HERE WE GO WITH THE BELIZE PUNS… for the rest of my life.
I am in Belize. and I am in love with Belize already. I wish I could describe it appropriately. But I will never do it justice. Never in 6 billion years. Just satisfy yourselves to know that it is stunning--absolutely stunning.
When I first found out I was going to Belize...after only six weeks in El Sal, I was in utter disbelize. (haha sorry that one was sooo lame). I literally thought the AP (Asst. to the President. This is another young missionary) was lying to me. but then I got a plane ticket. (for first class btw??? first and last time in my life I will fly first class. But it was enjoyable)
I was actually really sad to leave my area. I love the Hma's in my house. I love the crazy neighbors we had. I love the Pupusas and the orange juice and the Spanish. I love my ward. Ijust LOVE IT .
But. Belize. It’s spectacular. It really is. We have a cute little house which is about 80,000x nicer than my apt in El Sal. When I walked off the plane it wasn’t one of those big fancy ramps right into the airport, it was a staircase like the one the Beatles came off of in that one picture that everybody knows. So I’m coming off the plane like 'HELLO WORLD' and its tropical and there are Creoles everywhere and they are speaking Creole and I am just having a genuine ball only walking down the stairs. The majority of my dreams came true in that moment bc Belize is a combination of the Caribbean, Africa and Britain, Asia, India. (if you’re confused on why...google Belize. The diversity here is amazing) Seriously how does it get better?
My new companion is a Latina also. But she speaks English too which is so nice. Turns out that communication has some real perks.
But before I get too far, I want to share some experiences I had right before I left. First off. When I got the news I was going to Belize, I was super pumped to tell Hma Stewart--my bff. (We live in the same apt but she is in another area). We became very good friends in the past six weeks and she just came back to El Sal from Belize so I was looking forward to sharing my news.
|Hma Hirschi and Hma Stewart|
Well the Scott Hirschi is my blood demanded that I pull a fast one before coming outright with the news. So when we were all home that night together I acted very sad and informed Hma N and S that I had some news (Hma A was in on this with me). I proceeded to sit down, and maintained a somber attitude. haha then I started crying (this is a skill I didn’t formerly know I possessed, but I can cry on demand??) and after a few minutes I told the sisters that I had to go home. Then I slowly looked up and cried 'PSYCH IM GOING TO BELIZE!' and at this point I’m pretty happy. But. BUT. Hma Stewart was crying!! Oops. I got her good guys. I got her good. Probably a little too good actually!
Then a family in the ward wanted to have a little goodbye dinner for me before I left. I obliged them and showed up for dinner. There were about 10 of us enjoying this dinner, when suddenly one of my friends, Samuel, who is about 25 years old, decides to change the subject of conversation. So he says to me, I kid you not, 'Hma Hirschi how much do you weigh?' OUT OF THE BLUE. And I think I stared blankly at him. Then I said, 'Samuel, you just committed a criminal offense in the United States' and the American sisters laughed with me, but everyone else was like, 'oh yeah, how much do you weigh??' And then. AND THEN. They started shouting numbers out, guessing my weight!!! What sin is this!?!?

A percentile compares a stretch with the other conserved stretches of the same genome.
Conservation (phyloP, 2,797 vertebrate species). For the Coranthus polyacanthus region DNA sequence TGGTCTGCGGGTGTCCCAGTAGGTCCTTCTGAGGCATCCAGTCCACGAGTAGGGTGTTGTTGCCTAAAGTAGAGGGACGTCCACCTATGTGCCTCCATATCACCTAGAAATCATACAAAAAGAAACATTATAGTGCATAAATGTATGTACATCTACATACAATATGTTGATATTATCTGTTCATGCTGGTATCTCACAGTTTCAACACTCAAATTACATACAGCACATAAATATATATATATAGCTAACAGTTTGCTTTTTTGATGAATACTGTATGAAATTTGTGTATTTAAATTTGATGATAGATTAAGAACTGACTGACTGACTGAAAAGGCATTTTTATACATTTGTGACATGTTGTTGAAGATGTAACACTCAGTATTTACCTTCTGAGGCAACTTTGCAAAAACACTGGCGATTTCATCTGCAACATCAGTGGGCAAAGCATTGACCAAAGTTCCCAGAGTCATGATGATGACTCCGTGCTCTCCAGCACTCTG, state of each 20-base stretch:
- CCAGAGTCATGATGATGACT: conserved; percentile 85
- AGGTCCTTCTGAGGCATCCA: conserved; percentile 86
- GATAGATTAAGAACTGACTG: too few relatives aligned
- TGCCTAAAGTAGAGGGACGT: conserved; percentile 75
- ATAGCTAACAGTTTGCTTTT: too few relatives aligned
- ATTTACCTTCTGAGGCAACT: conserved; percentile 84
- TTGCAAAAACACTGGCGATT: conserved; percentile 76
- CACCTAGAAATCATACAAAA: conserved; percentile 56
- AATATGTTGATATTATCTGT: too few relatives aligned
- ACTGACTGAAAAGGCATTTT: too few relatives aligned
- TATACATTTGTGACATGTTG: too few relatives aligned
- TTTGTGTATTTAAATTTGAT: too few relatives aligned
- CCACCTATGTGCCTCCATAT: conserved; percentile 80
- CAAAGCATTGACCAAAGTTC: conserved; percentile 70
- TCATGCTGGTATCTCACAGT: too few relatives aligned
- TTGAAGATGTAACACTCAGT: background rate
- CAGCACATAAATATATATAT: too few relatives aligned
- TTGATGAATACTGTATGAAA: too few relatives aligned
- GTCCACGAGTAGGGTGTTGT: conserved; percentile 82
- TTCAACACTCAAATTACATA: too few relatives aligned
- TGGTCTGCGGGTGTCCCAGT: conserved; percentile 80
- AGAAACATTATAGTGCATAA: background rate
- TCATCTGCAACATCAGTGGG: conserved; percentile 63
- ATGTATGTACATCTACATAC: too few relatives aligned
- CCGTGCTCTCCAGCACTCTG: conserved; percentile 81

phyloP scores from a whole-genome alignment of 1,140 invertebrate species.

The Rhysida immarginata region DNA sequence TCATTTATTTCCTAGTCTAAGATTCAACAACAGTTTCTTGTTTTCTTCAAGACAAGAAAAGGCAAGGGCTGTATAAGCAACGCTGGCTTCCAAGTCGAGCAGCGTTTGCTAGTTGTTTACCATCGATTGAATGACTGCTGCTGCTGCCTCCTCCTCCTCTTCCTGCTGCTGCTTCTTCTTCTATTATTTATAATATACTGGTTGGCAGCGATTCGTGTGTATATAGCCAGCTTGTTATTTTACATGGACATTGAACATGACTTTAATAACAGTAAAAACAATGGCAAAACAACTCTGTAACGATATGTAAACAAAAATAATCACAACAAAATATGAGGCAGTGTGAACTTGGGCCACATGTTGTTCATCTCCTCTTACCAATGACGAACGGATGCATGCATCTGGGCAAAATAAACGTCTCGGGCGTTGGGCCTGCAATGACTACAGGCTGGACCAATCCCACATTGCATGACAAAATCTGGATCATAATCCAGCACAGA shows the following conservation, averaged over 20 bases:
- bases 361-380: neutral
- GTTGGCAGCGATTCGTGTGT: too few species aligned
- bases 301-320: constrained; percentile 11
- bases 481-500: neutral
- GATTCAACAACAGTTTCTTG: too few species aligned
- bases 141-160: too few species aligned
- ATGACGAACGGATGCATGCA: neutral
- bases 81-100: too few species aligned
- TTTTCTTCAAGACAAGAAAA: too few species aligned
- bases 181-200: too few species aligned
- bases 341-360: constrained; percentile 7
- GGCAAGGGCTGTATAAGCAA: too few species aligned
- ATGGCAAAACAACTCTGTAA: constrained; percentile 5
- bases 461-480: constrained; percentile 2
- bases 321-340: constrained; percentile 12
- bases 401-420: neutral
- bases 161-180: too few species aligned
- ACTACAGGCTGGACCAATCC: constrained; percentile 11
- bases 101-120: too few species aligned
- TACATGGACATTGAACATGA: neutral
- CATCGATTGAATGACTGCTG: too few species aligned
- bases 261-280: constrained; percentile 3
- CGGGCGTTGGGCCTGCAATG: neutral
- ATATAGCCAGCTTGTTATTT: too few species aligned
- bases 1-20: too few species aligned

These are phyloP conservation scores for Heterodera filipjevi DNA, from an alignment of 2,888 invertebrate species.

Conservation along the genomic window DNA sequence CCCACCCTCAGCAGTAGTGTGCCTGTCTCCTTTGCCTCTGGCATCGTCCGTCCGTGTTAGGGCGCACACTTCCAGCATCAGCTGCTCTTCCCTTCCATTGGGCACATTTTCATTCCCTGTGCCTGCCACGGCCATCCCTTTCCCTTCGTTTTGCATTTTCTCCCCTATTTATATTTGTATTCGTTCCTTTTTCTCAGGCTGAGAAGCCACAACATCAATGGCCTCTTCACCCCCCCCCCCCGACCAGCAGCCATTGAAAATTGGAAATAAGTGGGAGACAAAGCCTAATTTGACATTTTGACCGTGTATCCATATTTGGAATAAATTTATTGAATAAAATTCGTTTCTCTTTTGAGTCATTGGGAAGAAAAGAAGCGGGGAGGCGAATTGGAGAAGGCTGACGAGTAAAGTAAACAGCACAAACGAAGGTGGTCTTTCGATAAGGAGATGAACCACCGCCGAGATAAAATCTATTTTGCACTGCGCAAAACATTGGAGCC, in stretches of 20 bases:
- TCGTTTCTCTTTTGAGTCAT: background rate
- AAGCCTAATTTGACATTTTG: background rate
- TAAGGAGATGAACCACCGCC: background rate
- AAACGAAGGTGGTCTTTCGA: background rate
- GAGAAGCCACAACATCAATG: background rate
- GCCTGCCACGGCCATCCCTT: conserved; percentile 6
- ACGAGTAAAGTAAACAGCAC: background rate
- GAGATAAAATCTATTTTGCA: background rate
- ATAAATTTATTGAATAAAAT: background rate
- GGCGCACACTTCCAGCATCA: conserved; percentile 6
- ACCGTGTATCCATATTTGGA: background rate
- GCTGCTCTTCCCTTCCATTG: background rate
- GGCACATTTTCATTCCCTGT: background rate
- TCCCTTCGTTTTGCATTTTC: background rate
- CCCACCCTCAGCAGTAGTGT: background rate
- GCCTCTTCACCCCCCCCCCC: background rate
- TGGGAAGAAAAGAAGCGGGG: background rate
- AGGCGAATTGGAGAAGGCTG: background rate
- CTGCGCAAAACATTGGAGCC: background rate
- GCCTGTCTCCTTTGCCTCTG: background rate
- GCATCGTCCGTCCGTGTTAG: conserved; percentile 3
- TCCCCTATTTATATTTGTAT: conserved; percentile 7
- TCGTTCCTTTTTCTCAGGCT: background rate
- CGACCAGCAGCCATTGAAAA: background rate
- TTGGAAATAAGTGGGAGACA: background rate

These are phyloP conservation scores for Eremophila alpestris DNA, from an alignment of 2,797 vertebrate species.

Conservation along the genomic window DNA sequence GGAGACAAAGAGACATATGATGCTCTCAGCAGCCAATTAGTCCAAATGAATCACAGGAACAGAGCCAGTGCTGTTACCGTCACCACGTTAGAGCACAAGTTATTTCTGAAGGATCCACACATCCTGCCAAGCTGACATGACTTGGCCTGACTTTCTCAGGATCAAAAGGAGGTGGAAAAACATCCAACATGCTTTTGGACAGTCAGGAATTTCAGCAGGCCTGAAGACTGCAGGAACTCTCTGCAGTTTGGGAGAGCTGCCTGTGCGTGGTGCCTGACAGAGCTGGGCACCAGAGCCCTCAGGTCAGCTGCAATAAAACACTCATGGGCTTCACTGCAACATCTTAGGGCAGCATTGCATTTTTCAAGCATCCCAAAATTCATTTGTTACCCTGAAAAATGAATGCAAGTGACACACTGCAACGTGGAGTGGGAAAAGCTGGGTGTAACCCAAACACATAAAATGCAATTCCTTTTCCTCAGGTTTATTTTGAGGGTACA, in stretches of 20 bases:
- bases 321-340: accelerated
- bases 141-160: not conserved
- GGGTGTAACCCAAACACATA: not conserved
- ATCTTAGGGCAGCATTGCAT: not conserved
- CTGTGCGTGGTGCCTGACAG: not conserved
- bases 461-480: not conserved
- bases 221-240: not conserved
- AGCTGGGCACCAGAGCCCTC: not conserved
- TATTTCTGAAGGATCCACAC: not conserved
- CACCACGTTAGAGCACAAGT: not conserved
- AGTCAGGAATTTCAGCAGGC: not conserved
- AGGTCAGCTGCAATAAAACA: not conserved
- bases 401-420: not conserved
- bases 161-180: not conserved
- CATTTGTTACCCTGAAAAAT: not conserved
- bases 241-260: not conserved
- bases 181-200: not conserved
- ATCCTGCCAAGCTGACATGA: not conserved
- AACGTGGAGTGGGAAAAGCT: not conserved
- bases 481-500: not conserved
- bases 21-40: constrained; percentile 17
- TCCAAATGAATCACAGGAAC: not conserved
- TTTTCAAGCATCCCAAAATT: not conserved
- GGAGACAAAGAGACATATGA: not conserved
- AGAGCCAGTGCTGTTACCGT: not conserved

After that we had a super interesting conversation about cultures. Because in the US, you don’t ask a woman that question ever. But in El Sal, it the topic of dinner conversation. They just don’t really care about their weight too much. They consider it endearing to call someone fat...'gordita'. So there is a fun fact for you. Maybe that experience was the most surprising culture shock so far.
Also... sorry for the organization in this email. Everyone in Belize speaks English, Spanish, and Creole. Creole is like degenerated English but it is a legitimized language and I can’t understand them very well. We’ll see how much I pick up.
I’m excited to be here. It’s raining today and it makes me miss Seattle. It was so hard to leave El Sal but I also trust that this is where the Lord wants me and I can’t wait to work with the people. I know this is the work of the Lord. I saw part of a movie last week on a bus while I was traveling to San Sal. It was about a man who was trying to save his marriage and he kept serving his wife in little ways...but whatever he did she rejected. She wouldn’t take the flowers, drink the coffee he made, or eat the dinner he’d prepared. So this guy is chatting with his dad about his frustration and he says, 'how can I love someone who rejects me?'. And the dad is trying to help his son understand our Heavenly Father and Jesus Christ...and then I got to thinking... How many people reject the Savior--even after all he has overcome for us, and still He loves them. With a perfect, unending love. We are so impatient with people--especially when we try to serve and our efforts go unnoticed or unappreciated. But I know that I need to remember that it is possible to love those who reject us. Because the ultimate sacrifice was rejected--the perfect being who suffered all our pains and sins has been rejected--and he still loves every single sheep. Every single human being.
It’s unfathomable to me. The more I learn the more I realize I don’t know. I love being a representative of Christ. Read the scriptures. john 14:15 yeah?? http://www.lds.org/scriptures/nt/john/14.15?lang=eng
That’s all I have for now. Stay righteous. Here is another Charles Dickens novel for you all. Thanks for the support and letters. I can’t wait to share more of Belize. The church is true.